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I've met a problem in M.A.Armstrong's Basic Topology.

If $K$ and $L$ are complexes in $\mathbb{E}^n$, show that $\vert K\vert\cap\vert L\vert$ is a polyhedron.

where $\vert K\vert$ and $\vert L\vert$ are the polyhedron of $K$ and $L$.

I think it's not hard to imagine this statement. But I can't find a formal proof for this.

Can you please help? Thank you.

EDIT: The definition of a polyhedron in Basic Topology is:

... the union of the simplexes which make up a particular complex is a subset of a euclidean space, and can therefore be made into a topological space by giving it the subspace topology. A complex $K$, when regarded in this way as a topological space, is called a polyhedron and written $\vert K\vert$.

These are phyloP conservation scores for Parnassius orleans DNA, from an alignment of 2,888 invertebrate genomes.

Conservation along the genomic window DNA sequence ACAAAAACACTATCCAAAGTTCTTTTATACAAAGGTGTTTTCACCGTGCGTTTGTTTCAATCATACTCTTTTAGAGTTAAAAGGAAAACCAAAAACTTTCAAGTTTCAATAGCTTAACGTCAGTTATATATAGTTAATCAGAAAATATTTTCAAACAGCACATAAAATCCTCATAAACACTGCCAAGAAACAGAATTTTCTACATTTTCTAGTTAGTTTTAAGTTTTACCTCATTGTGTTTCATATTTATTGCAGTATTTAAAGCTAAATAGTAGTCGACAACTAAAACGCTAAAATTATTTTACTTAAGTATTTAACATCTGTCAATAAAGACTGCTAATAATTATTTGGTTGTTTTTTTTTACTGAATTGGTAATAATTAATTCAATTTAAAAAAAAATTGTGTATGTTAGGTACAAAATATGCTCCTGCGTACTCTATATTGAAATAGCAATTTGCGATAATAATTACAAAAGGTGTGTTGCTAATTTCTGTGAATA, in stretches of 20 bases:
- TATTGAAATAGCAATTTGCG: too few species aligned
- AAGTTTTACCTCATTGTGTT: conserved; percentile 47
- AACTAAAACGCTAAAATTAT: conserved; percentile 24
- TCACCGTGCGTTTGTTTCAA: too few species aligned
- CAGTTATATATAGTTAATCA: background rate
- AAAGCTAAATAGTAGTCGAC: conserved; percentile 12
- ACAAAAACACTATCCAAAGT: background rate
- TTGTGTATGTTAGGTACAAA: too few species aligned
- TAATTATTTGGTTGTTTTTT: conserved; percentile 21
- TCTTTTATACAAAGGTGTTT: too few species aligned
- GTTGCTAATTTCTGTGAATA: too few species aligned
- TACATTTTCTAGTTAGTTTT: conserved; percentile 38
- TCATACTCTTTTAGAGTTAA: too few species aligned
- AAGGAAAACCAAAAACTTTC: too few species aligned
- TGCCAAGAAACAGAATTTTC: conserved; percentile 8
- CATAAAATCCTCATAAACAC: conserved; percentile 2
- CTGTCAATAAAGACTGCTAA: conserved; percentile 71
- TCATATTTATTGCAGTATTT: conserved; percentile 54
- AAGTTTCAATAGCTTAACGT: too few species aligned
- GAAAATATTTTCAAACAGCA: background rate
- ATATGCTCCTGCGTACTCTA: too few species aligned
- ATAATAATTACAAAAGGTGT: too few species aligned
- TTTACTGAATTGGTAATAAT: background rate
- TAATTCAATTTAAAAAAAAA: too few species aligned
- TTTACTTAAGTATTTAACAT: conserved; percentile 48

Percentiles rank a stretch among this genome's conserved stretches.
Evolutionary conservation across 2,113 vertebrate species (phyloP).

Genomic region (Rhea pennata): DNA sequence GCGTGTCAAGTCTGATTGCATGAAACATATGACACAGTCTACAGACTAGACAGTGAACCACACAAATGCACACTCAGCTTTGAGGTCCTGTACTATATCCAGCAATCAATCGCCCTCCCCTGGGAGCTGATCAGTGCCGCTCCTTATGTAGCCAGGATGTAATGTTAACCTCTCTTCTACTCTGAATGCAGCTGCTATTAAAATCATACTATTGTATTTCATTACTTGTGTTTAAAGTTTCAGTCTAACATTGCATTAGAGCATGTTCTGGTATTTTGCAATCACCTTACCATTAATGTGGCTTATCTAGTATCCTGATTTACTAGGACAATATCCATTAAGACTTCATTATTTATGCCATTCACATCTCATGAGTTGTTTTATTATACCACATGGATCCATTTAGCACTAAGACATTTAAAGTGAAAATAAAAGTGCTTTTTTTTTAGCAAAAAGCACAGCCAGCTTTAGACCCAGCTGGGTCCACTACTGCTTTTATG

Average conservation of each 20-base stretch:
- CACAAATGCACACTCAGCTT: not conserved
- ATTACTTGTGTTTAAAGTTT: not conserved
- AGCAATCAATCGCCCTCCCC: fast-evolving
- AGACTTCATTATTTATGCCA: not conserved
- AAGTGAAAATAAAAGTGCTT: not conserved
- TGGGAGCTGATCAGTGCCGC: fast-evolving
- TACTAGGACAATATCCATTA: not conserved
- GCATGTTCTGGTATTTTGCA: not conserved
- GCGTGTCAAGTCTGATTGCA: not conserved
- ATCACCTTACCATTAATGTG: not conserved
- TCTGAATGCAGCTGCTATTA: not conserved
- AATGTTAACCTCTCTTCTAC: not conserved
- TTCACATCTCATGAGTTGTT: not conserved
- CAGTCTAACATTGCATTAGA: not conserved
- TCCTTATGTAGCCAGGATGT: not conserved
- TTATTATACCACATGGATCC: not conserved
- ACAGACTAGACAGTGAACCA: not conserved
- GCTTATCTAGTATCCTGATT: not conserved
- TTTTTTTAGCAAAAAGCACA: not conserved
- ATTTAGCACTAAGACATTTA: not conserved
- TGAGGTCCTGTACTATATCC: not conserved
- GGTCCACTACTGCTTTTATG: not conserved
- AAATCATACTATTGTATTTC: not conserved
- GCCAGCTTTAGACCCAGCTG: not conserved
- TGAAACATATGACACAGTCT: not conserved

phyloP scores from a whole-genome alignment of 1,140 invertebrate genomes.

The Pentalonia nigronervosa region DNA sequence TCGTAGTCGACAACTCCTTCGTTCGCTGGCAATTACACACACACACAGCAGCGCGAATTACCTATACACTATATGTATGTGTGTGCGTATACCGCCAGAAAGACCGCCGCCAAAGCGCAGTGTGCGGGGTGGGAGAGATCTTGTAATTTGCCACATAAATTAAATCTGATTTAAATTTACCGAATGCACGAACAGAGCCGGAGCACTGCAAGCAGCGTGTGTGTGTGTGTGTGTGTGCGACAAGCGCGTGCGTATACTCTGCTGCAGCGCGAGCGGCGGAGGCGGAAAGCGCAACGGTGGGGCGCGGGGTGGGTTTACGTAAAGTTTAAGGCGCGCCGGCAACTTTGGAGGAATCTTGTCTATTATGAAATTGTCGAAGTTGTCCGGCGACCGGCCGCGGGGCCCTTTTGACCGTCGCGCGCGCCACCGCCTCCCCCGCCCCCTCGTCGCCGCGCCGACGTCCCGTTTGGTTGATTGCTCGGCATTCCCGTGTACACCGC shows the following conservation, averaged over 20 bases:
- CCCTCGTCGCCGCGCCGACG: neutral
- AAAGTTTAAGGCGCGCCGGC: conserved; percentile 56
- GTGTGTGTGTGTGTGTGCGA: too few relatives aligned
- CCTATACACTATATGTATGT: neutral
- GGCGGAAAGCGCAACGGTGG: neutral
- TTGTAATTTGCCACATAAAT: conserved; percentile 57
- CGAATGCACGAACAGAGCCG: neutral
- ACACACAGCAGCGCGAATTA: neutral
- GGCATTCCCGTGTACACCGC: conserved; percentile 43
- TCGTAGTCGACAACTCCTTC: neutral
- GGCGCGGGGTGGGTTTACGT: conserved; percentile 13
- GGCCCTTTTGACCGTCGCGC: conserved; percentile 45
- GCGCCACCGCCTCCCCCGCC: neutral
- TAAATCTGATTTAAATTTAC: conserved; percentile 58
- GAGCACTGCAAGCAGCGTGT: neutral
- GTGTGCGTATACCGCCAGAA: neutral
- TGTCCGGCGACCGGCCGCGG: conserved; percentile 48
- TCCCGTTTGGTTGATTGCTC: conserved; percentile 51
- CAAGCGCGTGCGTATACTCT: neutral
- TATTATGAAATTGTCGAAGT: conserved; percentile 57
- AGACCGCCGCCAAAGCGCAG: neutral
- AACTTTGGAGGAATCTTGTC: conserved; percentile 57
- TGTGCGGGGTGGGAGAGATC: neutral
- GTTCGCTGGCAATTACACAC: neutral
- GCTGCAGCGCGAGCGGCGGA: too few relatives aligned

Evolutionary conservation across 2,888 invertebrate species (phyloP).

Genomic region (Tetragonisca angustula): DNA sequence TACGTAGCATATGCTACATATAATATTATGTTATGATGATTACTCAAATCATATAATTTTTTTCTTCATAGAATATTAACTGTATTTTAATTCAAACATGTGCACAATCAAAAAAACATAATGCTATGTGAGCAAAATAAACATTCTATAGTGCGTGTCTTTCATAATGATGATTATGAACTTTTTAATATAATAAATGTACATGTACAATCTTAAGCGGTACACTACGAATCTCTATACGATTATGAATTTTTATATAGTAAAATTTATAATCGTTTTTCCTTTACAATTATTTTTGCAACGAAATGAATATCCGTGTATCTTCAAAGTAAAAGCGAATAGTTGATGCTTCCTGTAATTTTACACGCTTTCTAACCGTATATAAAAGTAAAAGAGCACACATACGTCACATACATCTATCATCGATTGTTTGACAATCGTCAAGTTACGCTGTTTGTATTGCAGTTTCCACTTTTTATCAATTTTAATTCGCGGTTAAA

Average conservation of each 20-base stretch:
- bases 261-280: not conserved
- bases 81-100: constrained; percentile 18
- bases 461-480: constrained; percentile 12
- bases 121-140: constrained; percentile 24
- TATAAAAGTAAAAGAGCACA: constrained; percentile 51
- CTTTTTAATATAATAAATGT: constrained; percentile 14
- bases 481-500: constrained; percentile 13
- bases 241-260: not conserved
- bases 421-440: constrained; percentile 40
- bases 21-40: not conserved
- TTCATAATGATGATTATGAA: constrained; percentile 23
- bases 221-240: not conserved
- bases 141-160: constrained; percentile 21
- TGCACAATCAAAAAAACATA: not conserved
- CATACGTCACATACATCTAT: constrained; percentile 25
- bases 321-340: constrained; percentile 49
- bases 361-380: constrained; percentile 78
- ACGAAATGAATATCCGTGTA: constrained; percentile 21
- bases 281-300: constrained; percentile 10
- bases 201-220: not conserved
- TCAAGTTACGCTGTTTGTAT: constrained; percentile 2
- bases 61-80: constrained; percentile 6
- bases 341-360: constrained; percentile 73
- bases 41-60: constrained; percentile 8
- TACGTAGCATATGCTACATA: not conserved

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What if the two polyhedra touch each other's faces? – J. M. May 10 '11 at 2:58
What does |X| is the polyhedron of X mean? – M.B. May 10 '11 at 3:38
@M.B. : I've edited the post for explanation. – Roun May 10 '11 at 4:40

Based upon very little knowledge, here is my guess: If a polyhedron is the intersection of half-spaces, then the intersection of two polyhedrons would be the intersection of all the half-spaces in both, and would thus be a polyhedron.

This seems too easy, so I am sure I have stepped into something, but I don't know what.

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Except for "polyhedrons" (I know it is said to be correct) your answer is perfectly fine :) – t.b. Aug 1 '11 at 5:20
@marty:Thank you for your idea. Well, the definition of a polyhedron given in the problem may be different from yours. Here it is not necessarily intersection of half-spaces, since it may not be convex. – Roun Aug 2 '11 at 11:01

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